No, I don’t want to be an English teacher

Off the Beat

Jordan Harris

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About a month ago, an acquaintance politely asked me what I’m studying. After I told him I’m an English major, his response was swift and automatic, a question as predictable as the auto-fill extension on my Google Chrome browser.

“Oh, so you want to be a teacher?”

I’m not sure why this is the knee-jerk question, and it’s not exactly a welcome one. When I chose to study English, I didn’t choose a career path by default. Still, my future role in a society hyper-focused on clear, external results often makes me wonder why I chose a major with such an ambiguous destination.

If I had to trace my English major origin story to some catalyst, it would be the passion for reading I developed after I finished my first Nancy Drew novel. Yes, I was reprimanded in fifth grade because I opted to sit on the steps outside the classroom with a novel during recess. Yes, I made a Goodreads account the summer after my freshman year of high school to diligently keep track of all my books. And yes, I was romantic enough at some point to picture myself as a full-fledged fiction writer, a fantasy born from that love of the written word.

But amid the bleak realism of adulthood — in which an apparently universal emphasis on productivity makes dog days a thing of the past — that love seems to have waned. I recently picked up a book to read for pleasure, and I can’t remember the last time I did that. I also logged onto my Goodreads account: The last full book review I wrote in earnest was from nearly four years ago.

So, I’m not exactly the enthusiastic reader I was when I was younger. But this disenchanting plot twist isn’t the reason for my lack of interest in being an English teacher. Truthfully, I just don’t have the patience for it. Oddly enough, the right words to explain myself have never come easy, so to take on the burden of unraveling the complexities of another person’s ideas — say, those of some poetic giant in the canon of English literature — for someone other than the GSI grading my papers isn’t exactly appealing.

But the elephant in the room remains: What exactly do I want to do after I get my English degree? In answer to the teacher question, some vague, evasive response about work in publishing usually stumbles out. The most honest response, however, would be that I don’t actually have a specific answer.

It’s no secret that majoring in English can be a hard pill to swallow when study in the humanities is largely perceived as a bittersweet gamble. Maybe that’s why answering yes to the teacher question is often tempting. An answer grounded in certainty is, after all, much easier to stomach, especially when the alternative — admitting that my future career is a fickle question mark — implies a relatively high chance of failure.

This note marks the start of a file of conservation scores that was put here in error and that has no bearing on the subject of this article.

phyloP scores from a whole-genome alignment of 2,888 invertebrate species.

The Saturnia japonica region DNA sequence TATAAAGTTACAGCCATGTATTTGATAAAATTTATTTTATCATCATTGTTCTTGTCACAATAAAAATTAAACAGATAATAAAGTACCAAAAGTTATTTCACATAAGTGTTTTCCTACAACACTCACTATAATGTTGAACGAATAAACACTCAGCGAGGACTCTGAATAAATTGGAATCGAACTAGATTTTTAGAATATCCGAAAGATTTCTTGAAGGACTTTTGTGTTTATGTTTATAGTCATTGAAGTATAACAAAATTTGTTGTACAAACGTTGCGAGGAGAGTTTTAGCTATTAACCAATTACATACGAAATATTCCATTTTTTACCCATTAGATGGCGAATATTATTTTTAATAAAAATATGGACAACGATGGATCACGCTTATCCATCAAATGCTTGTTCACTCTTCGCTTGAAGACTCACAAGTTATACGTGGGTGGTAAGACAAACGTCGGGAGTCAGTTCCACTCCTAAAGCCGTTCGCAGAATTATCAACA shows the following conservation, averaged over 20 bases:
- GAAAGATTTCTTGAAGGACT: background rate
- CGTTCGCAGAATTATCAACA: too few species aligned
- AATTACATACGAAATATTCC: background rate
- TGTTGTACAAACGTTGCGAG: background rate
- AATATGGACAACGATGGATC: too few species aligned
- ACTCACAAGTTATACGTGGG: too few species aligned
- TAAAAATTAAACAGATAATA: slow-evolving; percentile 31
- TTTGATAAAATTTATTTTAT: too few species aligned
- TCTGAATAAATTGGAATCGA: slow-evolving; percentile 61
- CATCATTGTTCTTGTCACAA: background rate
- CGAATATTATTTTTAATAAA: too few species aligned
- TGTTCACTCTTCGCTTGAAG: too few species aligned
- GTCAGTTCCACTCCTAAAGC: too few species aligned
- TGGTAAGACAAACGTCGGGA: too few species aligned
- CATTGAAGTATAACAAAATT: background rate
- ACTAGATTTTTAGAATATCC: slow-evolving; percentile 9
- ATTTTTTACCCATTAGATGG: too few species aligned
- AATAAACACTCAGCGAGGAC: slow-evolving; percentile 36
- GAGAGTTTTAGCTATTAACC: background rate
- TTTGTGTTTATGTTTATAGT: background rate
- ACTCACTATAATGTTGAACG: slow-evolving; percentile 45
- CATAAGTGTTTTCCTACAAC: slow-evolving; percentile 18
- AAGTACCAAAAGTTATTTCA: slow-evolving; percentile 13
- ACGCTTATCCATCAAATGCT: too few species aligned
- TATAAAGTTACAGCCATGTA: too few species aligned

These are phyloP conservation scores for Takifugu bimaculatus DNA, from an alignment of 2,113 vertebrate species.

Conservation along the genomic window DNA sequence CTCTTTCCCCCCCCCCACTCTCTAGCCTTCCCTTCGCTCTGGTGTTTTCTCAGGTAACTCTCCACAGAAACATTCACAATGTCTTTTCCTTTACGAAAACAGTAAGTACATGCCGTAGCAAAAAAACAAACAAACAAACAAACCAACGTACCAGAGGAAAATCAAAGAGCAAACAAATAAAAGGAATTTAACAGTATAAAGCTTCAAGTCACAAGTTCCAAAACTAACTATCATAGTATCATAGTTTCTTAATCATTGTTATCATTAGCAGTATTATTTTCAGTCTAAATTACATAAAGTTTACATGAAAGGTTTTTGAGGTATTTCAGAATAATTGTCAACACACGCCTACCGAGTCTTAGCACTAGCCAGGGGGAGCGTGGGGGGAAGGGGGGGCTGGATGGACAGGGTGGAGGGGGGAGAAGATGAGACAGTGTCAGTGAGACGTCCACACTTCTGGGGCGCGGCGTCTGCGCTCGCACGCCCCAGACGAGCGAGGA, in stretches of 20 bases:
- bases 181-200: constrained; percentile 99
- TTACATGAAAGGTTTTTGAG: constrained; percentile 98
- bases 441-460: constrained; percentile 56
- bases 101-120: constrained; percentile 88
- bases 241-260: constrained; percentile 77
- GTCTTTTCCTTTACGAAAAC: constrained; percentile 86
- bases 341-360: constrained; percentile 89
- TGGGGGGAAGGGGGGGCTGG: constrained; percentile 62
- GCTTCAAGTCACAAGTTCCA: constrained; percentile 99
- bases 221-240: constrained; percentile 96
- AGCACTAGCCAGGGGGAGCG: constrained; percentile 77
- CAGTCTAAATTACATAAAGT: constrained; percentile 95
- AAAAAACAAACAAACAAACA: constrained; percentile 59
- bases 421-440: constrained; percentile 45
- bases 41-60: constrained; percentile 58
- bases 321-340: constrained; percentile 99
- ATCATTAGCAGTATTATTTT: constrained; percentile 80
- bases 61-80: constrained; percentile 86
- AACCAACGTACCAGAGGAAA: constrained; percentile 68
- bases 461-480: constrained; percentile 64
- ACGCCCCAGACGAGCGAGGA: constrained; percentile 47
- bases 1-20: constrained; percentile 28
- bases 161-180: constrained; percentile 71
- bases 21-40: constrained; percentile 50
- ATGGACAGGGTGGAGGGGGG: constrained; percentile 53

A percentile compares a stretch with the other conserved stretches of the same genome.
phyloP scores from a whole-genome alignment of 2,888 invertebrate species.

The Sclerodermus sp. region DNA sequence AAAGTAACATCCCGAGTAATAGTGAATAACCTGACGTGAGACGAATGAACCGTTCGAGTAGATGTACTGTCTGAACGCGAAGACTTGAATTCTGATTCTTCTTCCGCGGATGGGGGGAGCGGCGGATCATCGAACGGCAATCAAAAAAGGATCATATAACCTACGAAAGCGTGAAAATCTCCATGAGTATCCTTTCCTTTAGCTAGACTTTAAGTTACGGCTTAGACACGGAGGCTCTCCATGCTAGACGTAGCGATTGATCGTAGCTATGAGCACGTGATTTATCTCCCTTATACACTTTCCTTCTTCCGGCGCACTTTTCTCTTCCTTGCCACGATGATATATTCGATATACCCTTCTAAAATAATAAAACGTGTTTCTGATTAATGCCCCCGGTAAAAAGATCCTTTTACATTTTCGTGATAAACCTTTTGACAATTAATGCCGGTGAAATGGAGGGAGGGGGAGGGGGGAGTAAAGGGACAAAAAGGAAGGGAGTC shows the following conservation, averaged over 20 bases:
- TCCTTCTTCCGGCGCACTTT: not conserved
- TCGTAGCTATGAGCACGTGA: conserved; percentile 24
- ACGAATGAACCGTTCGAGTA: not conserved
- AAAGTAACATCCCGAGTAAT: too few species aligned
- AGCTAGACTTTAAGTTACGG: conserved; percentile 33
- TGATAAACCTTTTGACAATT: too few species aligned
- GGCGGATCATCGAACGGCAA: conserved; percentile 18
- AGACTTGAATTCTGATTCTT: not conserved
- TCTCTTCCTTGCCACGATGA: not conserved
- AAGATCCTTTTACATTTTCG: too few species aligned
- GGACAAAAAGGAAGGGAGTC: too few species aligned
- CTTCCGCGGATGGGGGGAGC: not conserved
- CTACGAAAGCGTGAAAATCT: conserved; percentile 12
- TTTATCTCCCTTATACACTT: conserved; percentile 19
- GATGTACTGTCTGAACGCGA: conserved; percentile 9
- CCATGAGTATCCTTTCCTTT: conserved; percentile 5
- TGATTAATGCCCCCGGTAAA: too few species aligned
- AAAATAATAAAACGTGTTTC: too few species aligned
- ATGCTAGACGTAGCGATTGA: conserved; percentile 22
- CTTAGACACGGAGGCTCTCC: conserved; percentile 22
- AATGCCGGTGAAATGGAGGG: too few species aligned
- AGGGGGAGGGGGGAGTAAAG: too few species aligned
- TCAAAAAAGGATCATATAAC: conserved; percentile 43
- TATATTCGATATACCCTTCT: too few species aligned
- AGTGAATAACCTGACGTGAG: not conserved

This is all to say that I have nothing but respect for the profession of teaching, English or otherwise; sometimes, I wish it were something I could be genuinely content in pursuing.

But I’m socially awkward, I have an embarrassingly short attention span — I am a relatively slow reader, ironically — and I rarely enjoy doing any kind of academic research, which is, all things considered, perhaps also ironic.

Here’s another irony: We’ve built and sustained a culture that seems almost overly sensitive to the mere possibility of “judging” the decisions of others, yet we often forget how certain questions do that for us. There’s nothing inherently wrong with a simple “yes” or “no” question, of course, but a question based on assumption is nevertheless rooted in carelessness, not sincere curiosity.

To automatically ask if one majors in English to teach the subject is an act of implicit assumption: It’s a question that ultimately fails to recognize the possibilities invisible beneath the most visible path of that degree. In answering it, I often slip into autopilot, a broken record only I, of course, can hear. Whatever happened to not judging a book by its cover?

I still haven’t finished that novel from almost a month ago. But I added it to my Goodreads account with a (relatively noncommittal) vow to finish it soon. I don’t think I could write a decent novel to save my life, but I revisited a neglected collection of poems I’d started writing about a year and a half ago. I wouldn’t call myself a great poet, but a grand total of two people have compared me to Emily Dickinson, and I’m shameless enough to admit I didn’t mind at all.

I’ll leave you with one last irony, and it’s at the heart of what English majors study: people, fictional and nonfictional, all composed of a number of complex contradictions, constantly challenging us in their own ways, often silently, to never assume.

Assumptions are tricky: They fill in the ever-changing gaps in our knowledge, only to inevitably expose what’s missing. Perhaps there is more than you think to the language you know so well.

For me, this more lies in the mystery between the lines. And a language that seeks to understand is certainly worth learning.

“Off the Beat” columns are written by Daily Cal staff members separate from the semester’s regular opinion columnists. Contact the opinion desk at [email protected] or follow us on Twitter @dailycalopinion.